Delaware Supreme Court Reverses the Superior Court's Certification of Class in Suit Against Securities Dealers
Wit Capital Group, Inc. v. Benning, No. 568, 2004, 2006 WL 249983 (Del. Jan. 31, 2006).
The plaintiffs sued the defendants, Wit Capital Group Inc. and Wit Capital Corporation ("Wit"), securities broker/dealers, alleging that the defendants breached their account agreement by failing to allow the plaintiffs to purchase certain IPO shares. The plaintiffs argued, pursuant to Superior Court Civil Rule 23(b)(3), that common questions of law or fact predominated over questions affecting individual class members. Reversing the Superior Court's decision to certify a class, the Delaware Supreme Court found that the plaintiffs failed to show fact of common injury affecting all plaintiffs.
Before the Delaware Supreme Court, Wit argued that the Superior Court erred when it certified a class with four sub-classes. According to the defendants, had the plaintiffs been allowed to purchase shares, some of the plaintiffs might have sold their stock for a profit, but others might have held the stock, and even others might have sold the stock for a loss. Wit argued that any alleged breach of the Account Agreement did not harm the plaintiffs on a class-wide basis. In response, the plaintiffs contended that the certification was appropriate because the shares offered in the IPO immediately traded at a higher value on the open market. In the securities industry, the difference between the offering price and the first day of public trading is referred to as the "pop." Under plaintiffs' "pop" theory, the entire class was injured because each person lost the opportunity to purchase shares at the lower IPO price. The Supreme Court found that whether particular plaintiffs were injured by the lost opportunity to purchase the shares in the IPO depended on whether the opportunity would have resulted in a benefit or an injury. In some cases, plaintiffs lost the opportunity to lose money. Thus, those plaintiffs who would have sold the shares at a loss were not injured. Accordingly, the Supreme Court found that Rule 23(b)(3) was not satisfied because the plaintiffs could not establish a fact of injury common to all class members.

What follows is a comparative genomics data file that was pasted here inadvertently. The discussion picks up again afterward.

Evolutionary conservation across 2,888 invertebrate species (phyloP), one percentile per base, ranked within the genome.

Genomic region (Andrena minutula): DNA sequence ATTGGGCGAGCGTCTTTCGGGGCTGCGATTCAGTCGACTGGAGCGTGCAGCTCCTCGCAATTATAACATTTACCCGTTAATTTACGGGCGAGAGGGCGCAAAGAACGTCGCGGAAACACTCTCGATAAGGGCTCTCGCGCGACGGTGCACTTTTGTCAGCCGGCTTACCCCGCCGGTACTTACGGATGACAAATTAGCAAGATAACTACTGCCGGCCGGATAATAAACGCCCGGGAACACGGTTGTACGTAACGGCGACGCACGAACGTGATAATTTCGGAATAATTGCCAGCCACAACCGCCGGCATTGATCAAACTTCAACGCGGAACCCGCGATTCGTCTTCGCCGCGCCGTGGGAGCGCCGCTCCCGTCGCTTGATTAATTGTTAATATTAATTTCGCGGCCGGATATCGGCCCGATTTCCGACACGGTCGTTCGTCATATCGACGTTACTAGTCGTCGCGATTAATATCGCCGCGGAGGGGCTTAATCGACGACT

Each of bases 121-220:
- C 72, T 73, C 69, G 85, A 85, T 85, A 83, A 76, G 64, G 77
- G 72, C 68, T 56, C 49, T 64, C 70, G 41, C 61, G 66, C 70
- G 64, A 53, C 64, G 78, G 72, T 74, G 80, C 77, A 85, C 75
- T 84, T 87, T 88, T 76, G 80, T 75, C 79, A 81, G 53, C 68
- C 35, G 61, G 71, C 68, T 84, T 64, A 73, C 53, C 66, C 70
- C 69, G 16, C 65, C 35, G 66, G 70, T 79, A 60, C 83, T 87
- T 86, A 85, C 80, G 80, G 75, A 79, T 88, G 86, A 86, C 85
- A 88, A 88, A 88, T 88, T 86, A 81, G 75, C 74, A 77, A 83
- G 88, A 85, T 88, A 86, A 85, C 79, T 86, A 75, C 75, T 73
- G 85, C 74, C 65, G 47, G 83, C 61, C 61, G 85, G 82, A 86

Jason C. Jowers